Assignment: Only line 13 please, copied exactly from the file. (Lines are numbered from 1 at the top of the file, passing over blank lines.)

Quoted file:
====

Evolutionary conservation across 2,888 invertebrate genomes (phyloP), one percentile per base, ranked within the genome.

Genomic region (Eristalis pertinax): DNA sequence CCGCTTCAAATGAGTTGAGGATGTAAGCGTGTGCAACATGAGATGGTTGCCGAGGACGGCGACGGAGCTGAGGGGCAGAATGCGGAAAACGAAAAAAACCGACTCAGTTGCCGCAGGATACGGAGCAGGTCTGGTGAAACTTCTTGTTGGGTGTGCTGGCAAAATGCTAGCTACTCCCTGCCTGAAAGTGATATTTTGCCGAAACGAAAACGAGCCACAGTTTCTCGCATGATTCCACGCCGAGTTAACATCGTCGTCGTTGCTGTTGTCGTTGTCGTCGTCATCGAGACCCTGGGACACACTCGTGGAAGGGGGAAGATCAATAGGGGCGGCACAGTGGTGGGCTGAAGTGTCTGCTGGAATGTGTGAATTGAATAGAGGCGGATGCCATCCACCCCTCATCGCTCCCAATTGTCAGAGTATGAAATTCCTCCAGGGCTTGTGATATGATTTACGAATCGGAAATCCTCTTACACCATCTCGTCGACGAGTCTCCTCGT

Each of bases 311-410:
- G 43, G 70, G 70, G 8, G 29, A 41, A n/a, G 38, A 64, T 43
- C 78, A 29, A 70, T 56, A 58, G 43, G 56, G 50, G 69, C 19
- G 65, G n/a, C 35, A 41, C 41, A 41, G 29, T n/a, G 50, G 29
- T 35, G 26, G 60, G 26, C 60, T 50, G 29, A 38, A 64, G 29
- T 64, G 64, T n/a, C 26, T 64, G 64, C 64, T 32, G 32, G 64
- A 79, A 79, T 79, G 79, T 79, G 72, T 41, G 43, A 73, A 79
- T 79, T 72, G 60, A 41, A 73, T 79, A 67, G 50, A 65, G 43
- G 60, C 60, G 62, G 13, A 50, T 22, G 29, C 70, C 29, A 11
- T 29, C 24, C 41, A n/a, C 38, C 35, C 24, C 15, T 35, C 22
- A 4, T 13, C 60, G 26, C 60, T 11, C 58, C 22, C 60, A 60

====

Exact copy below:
- A 4, T 13, C 60, G 26, C 60, T 11, C 58, C 22, C 60, A 60